The above just declares and starts an FvwmEvent instance which will listen on the add_window event – each time a window is mapped to the screen, it will call the StartAppMaximized function. Hence we can declare in this function the windows we want to maximize, as in:

DestroyFunc StartAppMaximized
AddToFunc   StartAppMaximized
+ I ThisWindow (some_name, !Maximized) Maximize

Hence the function checks to see if the window is called “some_name” (you’ll want to change this to something appropriate) and if it isn’t maximised, to maximize it. One could of course be pedantic enough to say that the conditional test of !Maximized isn’t enough since not all XClients allow for themselves to be maximized (and can be told explicitly not to be allowed via the !Maximizable Style condition in FVWM 2.5.X) however this command will just fail.

The following is also recommended reading: http://linuxgazette.net/127/adam1.html

How do I turn off the rubber-band effect when I try to resize/move windows?

The rubber-band effect (what looks like a grid made up of nine squares, in a 3x3 layout) is a way of visually seeing a window in a move or resize operation, but not to see its contents. Most applications don’t like to have their contents visible during this operation. If you want to turn it off, then you can uuse the following:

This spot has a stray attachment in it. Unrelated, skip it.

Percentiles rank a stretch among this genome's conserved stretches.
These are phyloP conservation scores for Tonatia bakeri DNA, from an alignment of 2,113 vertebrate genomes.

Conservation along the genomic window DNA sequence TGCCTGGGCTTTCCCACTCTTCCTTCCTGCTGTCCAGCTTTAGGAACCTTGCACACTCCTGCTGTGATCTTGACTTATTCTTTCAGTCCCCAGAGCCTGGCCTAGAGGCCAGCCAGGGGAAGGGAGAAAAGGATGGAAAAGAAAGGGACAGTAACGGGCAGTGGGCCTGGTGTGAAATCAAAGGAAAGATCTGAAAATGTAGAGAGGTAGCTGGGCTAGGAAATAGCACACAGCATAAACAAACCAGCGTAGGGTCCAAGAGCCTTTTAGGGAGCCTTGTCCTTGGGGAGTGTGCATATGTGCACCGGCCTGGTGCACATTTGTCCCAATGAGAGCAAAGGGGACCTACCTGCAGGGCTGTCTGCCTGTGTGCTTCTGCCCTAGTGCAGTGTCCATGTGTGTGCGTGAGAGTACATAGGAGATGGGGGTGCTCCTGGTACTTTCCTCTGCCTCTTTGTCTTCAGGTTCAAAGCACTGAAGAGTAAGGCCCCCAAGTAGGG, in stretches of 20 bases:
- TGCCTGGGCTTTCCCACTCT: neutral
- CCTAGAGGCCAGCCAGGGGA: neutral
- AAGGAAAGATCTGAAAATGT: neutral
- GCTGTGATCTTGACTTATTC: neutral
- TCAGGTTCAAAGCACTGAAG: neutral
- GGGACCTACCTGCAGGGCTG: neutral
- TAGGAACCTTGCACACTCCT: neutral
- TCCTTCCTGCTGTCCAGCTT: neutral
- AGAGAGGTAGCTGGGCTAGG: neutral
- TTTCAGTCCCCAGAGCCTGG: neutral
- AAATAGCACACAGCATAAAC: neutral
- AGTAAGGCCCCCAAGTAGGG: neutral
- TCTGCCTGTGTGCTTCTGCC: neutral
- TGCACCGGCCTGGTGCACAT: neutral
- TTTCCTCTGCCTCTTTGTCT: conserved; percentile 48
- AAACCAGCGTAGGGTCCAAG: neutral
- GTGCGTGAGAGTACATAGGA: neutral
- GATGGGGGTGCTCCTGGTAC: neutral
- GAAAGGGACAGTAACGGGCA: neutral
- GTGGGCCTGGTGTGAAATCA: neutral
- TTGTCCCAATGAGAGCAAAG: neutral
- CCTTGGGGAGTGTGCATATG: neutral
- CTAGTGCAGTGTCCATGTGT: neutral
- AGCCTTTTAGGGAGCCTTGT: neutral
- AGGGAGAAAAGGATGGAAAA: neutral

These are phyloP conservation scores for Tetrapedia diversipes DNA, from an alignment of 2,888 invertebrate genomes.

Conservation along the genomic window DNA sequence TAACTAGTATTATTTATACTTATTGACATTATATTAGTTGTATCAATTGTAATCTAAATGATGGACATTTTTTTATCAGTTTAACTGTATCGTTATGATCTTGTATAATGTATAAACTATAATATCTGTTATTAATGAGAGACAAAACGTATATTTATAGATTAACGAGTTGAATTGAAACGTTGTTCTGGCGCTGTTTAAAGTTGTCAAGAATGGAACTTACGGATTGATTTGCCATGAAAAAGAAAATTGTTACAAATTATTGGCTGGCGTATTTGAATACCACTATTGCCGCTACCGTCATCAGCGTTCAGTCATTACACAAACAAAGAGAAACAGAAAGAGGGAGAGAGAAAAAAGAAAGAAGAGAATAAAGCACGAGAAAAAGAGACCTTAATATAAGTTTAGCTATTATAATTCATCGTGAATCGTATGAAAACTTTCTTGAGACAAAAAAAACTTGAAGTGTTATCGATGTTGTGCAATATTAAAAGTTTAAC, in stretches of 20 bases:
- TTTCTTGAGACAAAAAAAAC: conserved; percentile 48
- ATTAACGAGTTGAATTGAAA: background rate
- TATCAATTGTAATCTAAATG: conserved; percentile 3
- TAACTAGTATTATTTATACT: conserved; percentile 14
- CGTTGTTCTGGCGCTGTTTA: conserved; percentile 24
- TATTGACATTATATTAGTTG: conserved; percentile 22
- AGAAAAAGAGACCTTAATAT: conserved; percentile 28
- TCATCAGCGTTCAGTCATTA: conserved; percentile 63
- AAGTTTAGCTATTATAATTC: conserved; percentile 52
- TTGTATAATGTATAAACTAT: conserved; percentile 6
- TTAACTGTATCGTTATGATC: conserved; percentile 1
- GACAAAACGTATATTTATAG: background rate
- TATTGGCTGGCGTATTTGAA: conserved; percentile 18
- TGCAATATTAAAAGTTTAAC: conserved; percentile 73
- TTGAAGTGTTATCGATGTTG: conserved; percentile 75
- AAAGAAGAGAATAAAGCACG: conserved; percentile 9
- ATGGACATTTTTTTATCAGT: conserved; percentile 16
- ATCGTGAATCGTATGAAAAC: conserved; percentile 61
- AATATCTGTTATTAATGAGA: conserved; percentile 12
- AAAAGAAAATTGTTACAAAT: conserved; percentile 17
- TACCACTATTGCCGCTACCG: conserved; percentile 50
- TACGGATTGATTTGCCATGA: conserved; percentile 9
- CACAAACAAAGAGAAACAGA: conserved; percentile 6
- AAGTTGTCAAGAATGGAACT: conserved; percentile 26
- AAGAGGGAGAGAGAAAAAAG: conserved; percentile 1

# This is for a Move operation
OpaqueMoveSize -1

# And this is for Resize.
Style * ResizeOpaque

The slightly longer reason as to why this is also useful comes about from the way the rubber-band is implemented. It has an Xor value (which can be changed) which affects various aspects of it – such as colour, etc. The downside to this though is that when it is in use, the XServer is grabbed. This generally has the effect of “halting” various applications, especially things like media players. Hence the above configuration is also useful in these situations.

I compiled FVWM from source, and now none of my XFT fonts are working. They work fine under other window managers.

You’re an idiot. You probably didn’t compile in XFT support. FVWM needs this to render XFT fonts. If the command:

fvwm --version | sed -n 2p

… doesn’t have “XFT” listed in its options, then install the XFT header files (libxft-dev, if you’re on Debian) and recompile FVWM.

I installed FVWM/fvwm-themes and I can’t work out how to run them. What do I do?

You can learn a little bit about X11, I suppose. Seriously, when most people ask this question what they’re really asking is something like: How do I add FVWM or Fvwm-themes as an option to KDM or GDM but then again being specific about their question is something no one delights in doing, so I tend to dance around the fire a little before I get to the heart of the problem in its proper context. Sigh.

However, here’s what happens in the general sense. {K,G,W,X}DM aside for the moment, back in the day when X was started via xinit(1), that would read the file $HOME/.xinitrc – of course, startx(1) also reads this file. Why? Because, yes, that’s right, it’s simply a wrapper script around xinit(1). Now, here’s the good part: it’s a shell script so treat it as such. That means it gets its own shebang line and octal permissions of 700. At the most basic level it looks like this: